nice place... trees... grass... water. There's a cabin half built. A man could
live there... and a woman. Will you go?"
"But you don't know me--you don't know who I am."
Kid: "I know all I wanna know."
way Wayne says that embodies his effortless authority. He says it and you don't
doubt he means it. Indeed, the impression he makes here suggests he was perhaps
lucky to avoid such a high-visibility role earlier in his career. He was 32
when he made this film, tall and slim, and had outgrown the almost improbable
boyish beauty of his youth. He could growl and take a position and hold his
ground and not talk too much, and he always sounded like he meant it.
Callow writes in his biography of Orson Welles that Welles saw
"Stagecoach" 40 times before he made "Citizen Kane." The
two films are hardly similar. What did Welles learn from it? Perhaps most of
all a lean editing style. Ford made certain through casting and dialog that the
purpose of each scene was made clear, and then he lingered exactly long enough
to make the point. Nothing feels superfluous. When he deliberately slows the
flow, as for a song performed by Yakima (Elvira Rios), the wife of an outpost
boss, we understand it as the calm before a storm. (Howard Hawks uses a quiet
song by Dean Martin in the same way in "Rio Bravo.")
never makes the mistake of cutting so quickly that the sense and context of an
action sequence is lost. The extended stagecoach chase always makes sense, and
he allows his camera to be clear about the stunt work. Consider this
extraordinary stunt: An Apache leaps from his own horse onto the stagecoach
team, straddling the lead horses. He is shot. He falls between the horses to
the ground, and the horses and stagecoach pass entirely over him. No CGI here;
he risks his life.
is the hero of the film, but not an "action hero." He was manifestly
a bad man; the "Ringo Kid" doesn't get his picture on Wanted posters
for nothing. But he never suggests evil, and seems prepared to be taken to
prison even though he has many opportunities to escape. There is the suggestion
he stays with the stagecoach because he is needed to protect its passengers,
especially the two women. We see here Wayne's extraordinary physical grace and
capacity for tenderness, and understand why Ford later cast him as "The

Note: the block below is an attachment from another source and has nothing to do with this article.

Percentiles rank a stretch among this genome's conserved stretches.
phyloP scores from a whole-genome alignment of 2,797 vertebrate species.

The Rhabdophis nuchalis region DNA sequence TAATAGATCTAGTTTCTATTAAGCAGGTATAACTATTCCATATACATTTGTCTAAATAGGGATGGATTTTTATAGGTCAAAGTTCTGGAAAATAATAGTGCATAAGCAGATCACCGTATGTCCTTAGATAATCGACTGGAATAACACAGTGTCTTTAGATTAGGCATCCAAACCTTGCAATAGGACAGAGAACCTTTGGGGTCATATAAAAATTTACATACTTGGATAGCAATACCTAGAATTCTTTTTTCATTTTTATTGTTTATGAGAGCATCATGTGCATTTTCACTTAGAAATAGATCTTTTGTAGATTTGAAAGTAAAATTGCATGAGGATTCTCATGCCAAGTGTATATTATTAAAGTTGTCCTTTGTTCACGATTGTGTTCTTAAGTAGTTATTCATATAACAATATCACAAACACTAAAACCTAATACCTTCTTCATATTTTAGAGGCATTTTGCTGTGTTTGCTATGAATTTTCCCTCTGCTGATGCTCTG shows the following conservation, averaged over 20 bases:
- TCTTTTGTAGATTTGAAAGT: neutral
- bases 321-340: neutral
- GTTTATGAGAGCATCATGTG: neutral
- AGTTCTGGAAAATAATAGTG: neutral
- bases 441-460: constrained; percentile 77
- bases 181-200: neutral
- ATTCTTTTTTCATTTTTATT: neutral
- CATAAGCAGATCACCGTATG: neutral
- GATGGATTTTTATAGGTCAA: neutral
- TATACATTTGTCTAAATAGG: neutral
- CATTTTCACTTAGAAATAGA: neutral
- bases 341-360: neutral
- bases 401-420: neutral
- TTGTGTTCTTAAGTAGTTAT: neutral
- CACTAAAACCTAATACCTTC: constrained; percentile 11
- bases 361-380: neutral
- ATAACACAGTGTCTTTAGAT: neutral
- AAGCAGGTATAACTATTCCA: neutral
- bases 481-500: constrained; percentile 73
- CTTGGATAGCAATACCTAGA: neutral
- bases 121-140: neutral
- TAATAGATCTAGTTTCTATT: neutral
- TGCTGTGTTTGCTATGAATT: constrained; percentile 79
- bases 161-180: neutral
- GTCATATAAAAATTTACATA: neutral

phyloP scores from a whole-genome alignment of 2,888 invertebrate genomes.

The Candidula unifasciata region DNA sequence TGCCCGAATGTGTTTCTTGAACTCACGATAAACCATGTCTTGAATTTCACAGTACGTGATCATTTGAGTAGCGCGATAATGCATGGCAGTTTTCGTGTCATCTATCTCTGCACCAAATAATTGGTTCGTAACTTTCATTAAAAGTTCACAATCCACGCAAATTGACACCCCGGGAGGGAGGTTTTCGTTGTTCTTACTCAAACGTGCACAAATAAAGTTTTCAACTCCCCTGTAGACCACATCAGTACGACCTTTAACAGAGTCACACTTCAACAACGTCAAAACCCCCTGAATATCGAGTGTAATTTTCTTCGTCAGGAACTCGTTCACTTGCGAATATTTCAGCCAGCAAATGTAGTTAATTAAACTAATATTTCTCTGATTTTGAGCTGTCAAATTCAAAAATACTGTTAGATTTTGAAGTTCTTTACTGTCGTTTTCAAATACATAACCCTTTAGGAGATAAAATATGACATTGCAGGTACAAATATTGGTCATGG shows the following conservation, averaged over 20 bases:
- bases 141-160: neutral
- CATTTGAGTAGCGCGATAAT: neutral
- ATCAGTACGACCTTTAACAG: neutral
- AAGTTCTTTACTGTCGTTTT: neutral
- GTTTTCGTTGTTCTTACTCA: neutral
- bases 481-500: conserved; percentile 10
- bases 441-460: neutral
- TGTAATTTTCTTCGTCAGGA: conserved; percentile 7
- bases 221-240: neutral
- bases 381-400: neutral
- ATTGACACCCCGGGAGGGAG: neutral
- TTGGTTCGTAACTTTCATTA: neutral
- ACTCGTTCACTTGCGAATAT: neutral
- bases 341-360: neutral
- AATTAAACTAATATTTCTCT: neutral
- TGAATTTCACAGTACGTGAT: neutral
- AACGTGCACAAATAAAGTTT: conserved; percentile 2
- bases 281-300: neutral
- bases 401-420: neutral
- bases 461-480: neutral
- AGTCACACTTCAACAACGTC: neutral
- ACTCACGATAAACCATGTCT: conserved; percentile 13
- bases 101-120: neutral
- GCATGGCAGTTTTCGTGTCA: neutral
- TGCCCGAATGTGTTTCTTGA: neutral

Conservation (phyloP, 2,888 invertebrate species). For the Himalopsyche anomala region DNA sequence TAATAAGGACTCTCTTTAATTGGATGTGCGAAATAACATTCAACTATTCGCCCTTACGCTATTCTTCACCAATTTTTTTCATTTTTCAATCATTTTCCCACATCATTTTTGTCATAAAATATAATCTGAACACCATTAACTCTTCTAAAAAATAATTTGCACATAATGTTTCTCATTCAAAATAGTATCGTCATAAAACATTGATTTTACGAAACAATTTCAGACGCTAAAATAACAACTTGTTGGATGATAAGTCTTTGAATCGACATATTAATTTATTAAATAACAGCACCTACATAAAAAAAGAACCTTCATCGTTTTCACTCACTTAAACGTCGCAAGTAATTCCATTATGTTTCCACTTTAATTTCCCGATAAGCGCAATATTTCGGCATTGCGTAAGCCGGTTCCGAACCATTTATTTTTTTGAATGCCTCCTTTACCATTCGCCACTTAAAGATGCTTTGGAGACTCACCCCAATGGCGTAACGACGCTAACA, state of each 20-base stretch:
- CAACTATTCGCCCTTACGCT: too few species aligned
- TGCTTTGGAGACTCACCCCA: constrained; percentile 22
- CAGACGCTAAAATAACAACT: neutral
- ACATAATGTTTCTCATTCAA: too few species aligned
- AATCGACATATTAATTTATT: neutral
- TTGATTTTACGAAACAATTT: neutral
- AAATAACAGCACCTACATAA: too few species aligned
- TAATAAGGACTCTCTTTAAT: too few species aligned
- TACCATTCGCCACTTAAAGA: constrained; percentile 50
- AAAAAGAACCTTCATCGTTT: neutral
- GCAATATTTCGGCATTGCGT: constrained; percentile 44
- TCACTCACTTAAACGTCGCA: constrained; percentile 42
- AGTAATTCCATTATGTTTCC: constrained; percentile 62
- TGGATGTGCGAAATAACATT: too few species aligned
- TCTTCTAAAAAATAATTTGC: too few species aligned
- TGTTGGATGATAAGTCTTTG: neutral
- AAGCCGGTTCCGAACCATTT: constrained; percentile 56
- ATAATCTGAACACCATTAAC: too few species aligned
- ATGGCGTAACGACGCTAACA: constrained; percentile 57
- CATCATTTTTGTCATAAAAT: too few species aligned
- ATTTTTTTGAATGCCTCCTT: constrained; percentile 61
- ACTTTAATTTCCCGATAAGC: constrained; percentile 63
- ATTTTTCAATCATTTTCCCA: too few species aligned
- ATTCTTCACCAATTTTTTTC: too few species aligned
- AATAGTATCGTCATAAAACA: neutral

scenes in particular. Wayne in left foreground, leaning against a wall as he
watches Dallas walk away from him down a corridor. Observe his body language.
The way he looks after her and then straightens up and follows her. And later,
look at Ford's lighting and composition as Dallas, in foreground in the
moonlight next to a fence, stands alone and the Ringo Kid, in background, the
smoke from his cigarillo back-lighted as a backdrop, approaches her.
was a studio shot. But much of the movie is shot on location in Ford's beloved
Monument Valley, its prehistoric rock pillars framing the smallness of men.
Ford returned again and again to the valley, where his casts and crews lived in
tents and were fed from a chuck wagon; he valued the distance from meddling
studio executives. He was a dictator, and in that vastness his word was law.
film's attitudes toward Native Americans are unenlightened. The Apaches are
seen simply as murderous savages; there is no suggestion the white men have
invaded their land. Ford shared that simple view with countless other makers of
Westerns, and if it was crude in 1939 it was even more so as late as "The
Searchers" (1956), the greatest Ford/Wayne collaboration. Only in his
final film, "Cheyenne Autumn" (1964) did he come around to more
because of his long association with Wayne, Ford is often seen as a
conservative. In fact he was an outspoken liberal, the standard bearer against
Cecil B. DeMille's attempt to force a loyalty oath upon the Directors' Guild
during the McCarthy witch-hunt. Ford was not a racist, nor was Wayne, but they
made films that were sadly unenlightened. Within "Stagecoach,"
however, beats a humanitarian heart: None of the occupants of the coach is
taken for granted or dismissed casually. They are all given full weight in
their mutual dependence. This is a very civilized Western.
A restored print of "Stagecoach" has been released on
Blu-ray in the Criterion Collection. Also in my Great Movies series: Ford's
"The Grapes of Wrath" and "The Searchers," and Wayne's "Red
River" and "Rio Bravo."